It sounds very fair to shout against political appointment.  If PAHS has the written regulation that VC should be appointed by chancellor that is PM it will always be a political appointment. The regulation was formulated by none other than dr Arjun Karki who was again a political appointee by late GP Koirala. So if you want to keep educational appointment free from politics, oppose the system that draws politics into institutes not a single person in particular. Why not change the system that allows ministers n PMs to appoint these top posts in all the institutes of Nepal. These issues never get a room in intellectual discussions. What tops the list is federalism n ethnicity these days. Isn't this high time that we talk about keeping politics and corruption out of PAHS than asking just for resignation of dr bhandari? 
There are two questions I want to ask agitating medicos. If dr bhandari resigns, is there any guarantee that the new VC will be a fair, no political n who understands patan philosophy? If you are agitating against political appointee, there are few other political appointee too in PAHS like dr cp maskey as chief of service commission PAHS. Why his resignation is not being asked. If service commission is politicalized, all new appointee will be politically biased. So patan agitators have some soft corner for this man?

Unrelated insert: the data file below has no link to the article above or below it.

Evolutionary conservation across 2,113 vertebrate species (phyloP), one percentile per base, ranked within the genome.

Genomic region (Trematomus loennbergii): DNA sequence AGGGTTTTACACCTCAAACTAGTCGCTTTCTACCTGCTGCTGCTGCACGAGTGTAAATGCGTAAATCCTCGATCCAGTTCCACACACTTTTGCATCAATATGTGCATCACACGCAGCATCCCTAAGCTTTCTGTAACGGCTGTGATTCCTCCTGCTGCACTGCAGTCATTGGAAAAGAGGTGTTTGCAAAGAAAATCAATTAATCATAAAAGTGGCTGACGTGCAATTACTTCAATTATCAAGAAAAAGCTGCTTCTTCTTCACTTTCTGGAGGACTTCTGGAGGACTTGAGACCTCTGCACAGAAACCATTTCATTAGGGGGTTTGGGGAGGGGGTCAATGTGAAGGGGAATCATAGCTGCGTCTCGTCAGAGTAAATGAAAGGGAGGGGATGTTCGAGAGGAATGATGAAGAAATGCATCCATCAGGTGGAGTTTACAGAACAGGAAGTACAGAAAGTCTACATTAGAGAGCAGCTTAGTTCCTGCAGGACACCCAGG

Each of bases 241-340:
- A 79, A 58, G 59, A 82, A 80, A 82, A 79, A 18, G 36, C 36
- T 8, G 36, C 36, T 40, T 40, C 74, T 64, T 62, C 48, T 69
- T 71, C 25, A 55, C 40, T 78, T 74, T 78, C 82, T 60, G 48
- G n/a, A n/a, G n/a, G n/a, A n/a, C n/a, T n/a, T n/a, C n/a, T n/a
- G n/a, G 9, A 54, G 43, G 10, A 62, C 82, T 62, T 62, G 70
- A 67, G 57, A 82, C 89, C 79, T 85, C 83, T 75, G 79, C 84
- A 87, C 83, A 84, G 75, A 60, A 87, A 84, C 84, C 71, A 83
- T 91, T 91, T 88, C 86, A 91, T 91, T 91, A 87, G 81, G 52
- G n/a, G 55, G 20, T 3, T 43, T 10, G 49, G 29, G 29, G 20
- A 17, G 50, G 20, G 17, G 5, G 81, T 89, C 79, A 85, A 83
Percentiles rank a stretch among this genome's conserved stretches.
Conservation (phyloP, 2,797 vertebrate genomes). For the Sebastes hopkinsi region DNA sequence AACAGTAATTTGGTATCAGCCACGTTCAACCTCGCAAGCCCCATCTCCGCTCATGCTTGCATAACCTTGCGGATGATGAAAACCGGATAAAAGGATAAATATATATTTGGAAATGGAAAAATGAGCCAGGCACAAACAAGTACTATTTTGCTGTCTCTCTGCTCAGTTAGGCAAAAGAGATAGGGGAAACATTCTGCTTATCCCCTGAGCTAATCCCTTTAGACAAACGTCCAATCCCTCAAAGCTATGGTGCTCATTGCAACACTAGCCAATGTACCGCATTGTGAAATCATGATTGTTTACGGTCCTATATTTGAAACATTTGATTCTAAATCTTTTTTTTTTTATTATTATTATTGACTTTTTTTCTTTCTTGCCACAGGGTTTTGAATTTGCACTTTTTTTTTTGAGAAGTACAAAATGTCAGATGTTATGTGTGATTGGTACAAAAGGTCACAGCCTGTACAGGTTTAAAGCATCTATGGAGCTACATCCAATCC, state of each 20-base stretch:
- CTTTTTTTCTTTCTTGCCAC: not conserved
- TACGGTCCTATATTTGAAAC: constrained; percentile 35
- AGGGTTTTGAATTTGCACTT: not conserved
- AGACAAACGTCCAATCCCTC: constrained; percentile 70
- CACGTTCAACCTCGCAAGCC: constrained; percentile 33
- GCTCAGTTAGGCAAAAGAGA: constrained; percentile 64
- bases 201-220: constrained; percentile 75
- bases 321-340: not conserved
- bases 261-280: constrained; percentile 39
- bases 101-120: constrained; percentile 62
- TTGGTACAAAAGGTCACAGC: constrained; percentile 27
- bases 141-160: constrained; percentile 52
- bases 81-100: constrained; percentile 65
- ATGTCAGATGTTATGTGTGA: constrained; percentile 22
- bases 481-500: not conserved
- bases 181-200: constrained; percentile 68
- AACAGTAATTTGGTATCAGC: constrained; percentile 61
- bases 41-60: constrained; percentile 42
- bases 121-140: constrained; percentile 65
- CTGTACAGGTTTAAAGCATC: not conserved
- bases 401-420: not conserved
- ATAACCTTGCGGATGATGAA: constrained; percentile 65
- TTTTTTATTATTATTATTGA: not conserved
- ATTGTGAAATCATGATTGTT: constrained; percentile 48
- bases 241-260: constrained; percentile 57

5. Tashi Lama
Politicizing everything in Nepal sucks everything of Nepal, that is why Nepal is not moving ahead. More importantly in these health care sectors and in the educational institutes of Nepal, all these stupids acts are caused by narrow minded, hardhearted and uneducated politicians of Nepal. As for them politics becomes a vessel to eat more for the their selfish gains, I mean " Neta haru ko lagi Rajniti Khaaney Bhanro ho" Nepal will only move ahead once these stupid politicians are replaced by smart broadminded, warmhearted and well educated politicians, otherwise there is no chance of reform and progress in Nepal, if Nepal is always ruled by these bloody foolish politicians! Look at Bihar of India, how much it is changed after by Nitish Kumar after the long reign by Lalu Yadav, this is just an example to look at.

Down with all these Goosekhori and Khaobati politicians in Nepal!


LATEST ISSUE
638
(11 JAN 2013 - 17 JAN 2013)